4. Modernize Ontario’s Building Code.
  5. Invest in talent development, knowledge training, and supports for engineers across the province.
  6. Invest in Ontario’s Mining Infrastructure

These recommendations detail how Ontario’s engineering community is essential for the post COVID-19 economic prosperity of our province.

Read OSPE’s Full Submission to the Standing Committee on Finance and Economic Affairs. 

The Standing Committee’s report highlights OSPE’s following comments and recommendations:

Insurance Costs (Page 9)

“According to the Ontario Society of Professional Engineers (OSPE), “the liability insurance issue is the sleeper issue no one is talking about and will have the biggest impact on economic recovery in this sector.”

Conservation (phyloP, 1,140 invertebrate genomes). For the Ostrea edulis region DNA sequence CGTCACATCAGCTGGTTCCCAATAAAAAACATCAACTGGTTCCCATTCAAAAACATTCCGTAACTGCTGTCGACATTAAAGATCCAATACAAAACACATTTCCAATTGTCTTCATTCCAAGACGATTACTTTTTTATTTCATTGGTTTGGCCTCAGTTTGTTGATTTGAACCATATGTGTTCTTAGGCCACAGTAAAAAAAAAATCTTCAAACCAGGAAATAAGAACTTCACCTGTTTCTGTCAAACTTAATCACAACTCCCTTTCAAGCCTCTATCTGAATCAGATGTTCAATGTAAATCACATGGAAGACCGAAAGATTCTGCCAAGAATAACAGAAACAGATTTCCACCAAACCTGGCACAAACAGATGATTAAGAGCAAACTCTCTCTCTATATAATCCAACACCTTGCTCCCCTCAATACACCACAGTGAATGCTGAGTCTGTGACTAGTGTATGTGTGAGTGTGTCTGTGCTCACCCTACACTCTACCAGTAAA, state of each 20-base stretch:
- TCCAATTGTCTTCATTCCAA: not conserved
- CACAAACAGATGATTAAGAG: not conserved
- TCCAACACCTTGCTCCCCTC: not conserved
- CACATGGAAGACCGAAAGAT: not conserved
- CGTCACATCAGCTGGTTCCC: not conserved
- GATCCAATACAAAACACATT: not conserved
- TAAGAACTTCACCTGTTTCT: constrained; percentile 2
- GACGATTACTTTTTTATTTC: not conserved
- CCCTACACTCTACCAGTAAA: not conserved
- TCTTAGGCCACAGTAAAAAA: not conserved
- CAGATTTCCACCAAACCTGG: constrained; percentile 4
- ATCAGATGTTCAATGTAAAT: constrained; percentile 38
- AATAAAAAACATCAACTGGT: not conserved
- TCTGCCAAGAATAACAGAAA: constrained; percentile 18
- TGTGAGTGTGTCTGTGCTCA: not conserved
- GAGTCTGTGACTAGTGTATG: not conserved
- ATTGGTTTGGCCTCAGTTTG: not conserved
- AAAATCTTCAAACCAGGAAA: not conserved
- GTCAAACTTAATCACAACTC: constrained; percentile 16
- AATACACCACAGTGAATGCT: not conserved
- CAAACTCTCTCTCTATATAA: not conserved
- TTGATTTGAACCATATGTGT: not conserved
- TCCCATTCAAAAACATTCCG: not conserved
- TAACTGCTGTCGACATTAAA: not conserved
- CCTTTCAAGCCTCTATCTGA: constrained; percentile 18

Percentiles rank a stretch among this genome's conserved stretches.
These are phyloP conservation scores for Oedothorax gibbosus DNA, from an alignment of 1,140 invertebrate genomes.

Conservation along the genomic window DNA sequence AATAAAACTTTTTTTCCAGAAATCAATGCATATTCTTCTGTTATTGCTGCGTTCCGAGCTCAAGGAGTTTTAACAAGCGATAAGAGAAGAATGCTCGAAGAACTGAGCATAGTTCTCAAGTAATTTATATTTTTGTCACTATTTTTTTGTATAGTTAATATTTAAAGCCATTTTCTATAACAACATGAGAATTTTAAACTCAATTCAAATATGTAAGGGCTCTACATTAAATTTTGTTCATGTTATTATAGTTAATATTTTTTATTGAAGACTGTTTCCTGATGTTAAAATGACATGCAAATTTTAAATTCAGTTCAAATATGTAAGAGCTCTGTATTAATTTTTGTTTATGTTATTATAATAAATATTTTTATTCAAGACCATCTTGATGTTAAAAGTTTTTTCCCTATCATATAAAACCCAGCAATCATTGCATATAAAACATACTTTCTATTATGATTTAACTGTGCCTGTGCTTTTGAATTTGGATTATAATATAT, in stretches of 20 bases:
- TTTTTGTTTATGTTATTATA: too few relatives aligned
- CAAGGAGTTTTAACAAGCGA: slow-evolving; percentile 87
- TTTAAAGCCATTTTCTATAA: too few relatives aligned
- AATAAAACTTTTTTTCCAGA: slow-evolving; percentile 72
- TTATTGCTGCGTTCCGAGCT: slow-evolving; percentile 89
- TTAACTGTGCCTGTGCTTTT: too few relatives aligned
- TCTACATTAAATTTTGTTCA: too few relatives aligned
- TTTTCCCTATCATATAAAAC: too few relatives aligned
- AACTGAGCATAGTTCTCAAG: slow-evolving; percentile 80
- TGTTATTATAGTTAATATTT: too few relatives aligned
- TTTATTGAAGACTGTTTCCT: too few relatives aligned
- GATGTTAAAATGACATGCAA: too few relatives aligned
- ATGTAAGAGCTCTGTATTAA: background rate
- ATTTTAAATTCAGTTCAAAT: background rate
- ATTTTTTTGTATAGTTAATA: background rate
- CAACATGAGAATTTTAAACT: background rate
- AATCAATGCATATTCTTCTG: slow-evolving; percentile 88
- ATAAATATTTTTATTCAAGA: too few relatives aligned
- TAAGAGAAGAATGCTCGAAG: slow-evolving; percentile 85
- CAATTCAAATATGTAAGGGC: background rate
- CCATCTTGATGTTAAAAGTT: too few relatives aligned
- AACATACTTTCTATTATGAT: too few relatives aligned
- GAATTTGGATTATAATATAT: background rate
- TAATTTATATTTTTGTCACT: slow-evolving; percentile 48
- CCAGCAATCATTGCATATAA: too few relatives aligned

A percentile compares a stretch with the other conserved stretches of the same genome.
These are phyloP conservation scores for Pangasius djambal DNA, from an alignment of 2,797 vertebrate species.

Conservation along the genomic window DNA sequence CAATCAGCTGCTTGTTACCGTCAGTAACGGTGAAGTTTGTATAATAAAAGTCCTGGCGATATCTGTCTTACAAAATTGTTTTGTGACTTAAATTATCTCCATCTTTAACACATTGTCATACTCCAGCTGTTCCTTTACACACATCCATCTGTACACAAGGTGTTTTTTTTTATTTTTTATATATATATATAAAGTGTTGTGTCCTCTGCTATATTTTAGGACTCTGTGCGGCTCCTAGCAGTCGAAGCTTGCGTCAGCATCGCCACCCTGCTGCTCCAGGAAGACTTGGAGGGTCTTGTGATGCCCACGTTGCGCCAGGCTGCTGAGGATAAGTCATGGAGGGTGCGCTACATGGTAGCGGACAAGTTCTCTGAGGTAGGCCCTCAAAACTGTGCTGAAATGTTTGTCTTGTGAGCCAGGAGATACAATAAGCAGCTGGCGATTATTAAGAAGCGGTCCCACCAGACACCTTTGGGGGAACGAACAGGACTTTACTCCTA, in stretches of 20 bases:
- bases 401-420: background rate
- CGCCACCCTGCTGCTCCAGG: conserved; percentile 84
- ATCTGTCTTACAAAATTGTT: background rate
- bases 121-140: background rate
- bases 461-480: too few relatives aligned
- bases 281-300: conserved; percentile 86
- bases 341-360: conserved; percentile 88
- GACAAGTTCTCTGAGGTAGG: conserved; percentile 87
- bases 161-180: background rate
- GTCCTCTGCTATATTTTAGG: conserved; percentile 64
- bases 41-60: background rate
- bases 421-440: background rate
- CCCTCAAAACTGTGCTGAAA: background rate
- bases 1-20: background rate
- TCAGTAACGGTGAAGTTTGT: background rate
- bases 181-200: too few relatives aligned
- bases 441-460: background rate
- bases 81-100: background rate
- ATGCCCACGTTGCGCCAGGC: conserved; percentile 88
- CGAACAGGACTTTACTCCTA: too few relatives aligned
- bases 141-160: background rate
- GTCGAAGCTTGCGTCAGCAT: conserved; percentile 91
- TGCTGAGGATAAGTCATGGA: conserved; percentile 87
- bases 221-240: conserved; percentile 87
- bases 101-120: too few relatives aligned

OSPE maintains that the insurance industry generally regards Ontario as a high-risk jurisdiction. With the onset of the pandemic, this view of the province has translated into rising insurance costs, not only for professional services such as engineering, but also for general business liability and property insurance coverage.

More alarmingly, OSPE reports that some Ontario insurers are refusing to sell liability coverage to some engineers and engineering firms. One consequence of this industry practice is that less infrastructure will be designed and built, “stunting economic growth.”

OSPE recommends that the Province exercise its regulatory power over the insurance industry to control insurance costs for infrastructure-related businesses and services.”

Recommendations: Insurance costs — exercise provincial regulatory power to control insurance costs in the infrastructure sector.